Bank of Ireland was offered €1.25bn on the markets yesterday in its first senior unsecured bond deal since 2009.
The bank opted not to borrow any more than the €500m it was targeting, despite the oversubscription.
The good demand allowed the bank to borrow at 2.2pc over mid swaps – the pricing benchmark – instead of the 2.25pc premium initially guided.
The latest bond pricing translates into an annual interest rate of 2.75pc over three years.
By comparison the State would pay an annual interest rate of 0.76pc to borrow for two years, or 2.2pc to borrow over five years.
Demand for the new deal came from abroad, which is normal for any Irish debt issuance through the capital markets.
The Bank of Ireland deal is the first test of investor appetite for unsecured bank debt that has no government guarantee since the financial crisis.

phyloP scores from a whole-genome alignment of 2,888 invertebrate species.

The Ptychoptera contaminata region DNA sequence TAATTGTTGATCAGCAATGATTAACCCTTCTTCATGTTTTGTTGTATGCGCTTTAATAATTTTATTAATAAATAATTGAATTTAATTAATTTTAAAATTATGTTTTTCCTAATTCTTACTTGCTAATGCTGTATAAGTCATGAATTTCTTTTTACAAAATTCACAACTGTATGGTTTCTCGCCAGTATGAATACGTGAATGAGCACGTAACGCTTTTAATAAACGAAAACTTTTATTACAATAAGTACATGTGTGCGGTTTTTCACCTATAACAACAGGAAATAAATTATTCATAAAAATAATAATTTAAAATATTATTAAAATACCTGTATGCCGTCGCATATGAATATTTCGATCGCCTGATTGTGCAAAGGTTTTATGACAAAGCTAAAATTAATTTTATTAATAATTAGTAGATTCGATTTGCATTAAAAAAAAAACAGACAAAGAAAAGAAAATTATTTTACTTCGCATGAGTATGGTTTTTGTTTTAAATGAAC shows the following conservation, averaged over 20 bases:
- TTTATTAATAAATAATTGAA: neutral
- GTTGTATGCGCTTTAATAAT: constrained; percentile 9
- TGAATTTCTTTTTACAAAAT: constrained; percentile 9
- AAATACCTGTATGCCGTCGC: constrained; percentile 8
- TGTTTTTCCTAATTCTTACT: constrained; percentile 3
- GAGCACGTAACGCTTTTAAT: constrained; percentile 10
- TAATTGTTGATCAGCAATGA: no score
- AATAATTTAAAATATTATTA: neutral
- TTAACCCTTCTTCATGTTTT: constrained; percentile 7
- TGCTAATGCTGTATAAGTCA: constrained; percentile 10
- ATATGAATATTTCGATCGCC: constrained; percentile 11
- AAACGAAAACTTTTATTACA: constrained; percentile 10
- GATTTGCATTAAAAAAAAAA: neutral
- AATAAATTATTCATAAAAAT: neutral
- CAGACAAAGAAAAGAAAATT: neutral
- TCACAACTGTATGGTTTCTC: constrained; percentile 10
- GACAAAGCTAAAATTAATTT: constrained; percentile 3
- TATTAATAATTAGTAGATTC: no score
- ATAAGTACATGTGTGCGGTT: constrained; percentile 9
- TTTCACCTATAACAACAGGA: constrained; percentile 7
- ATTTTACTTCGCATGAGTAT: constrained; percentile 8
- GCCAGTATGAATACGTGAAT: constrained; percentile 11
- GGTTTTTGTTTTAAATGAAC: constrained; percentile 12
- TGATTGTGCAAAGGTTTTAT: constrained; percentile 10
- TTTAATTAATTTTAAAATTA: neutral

The auction was arranged by BNP Paribas, Deutsche Bank, Morgan Stanley and RBS.
It completes Bank of Ireland's mix of private sector borrowing and comes in the wake of its earlier issues of secured "covered bonds" since November and the January deal that saw the State sell its €1bn three-year Bank of Ireland convertible contingent capital (CoCo) bond at a small profit.
Bank of Ireland is the only Irish bank to avoid full state takeover.
Its gradual return to borrowing on the markets has been matched by rising share prices over the past 12 months.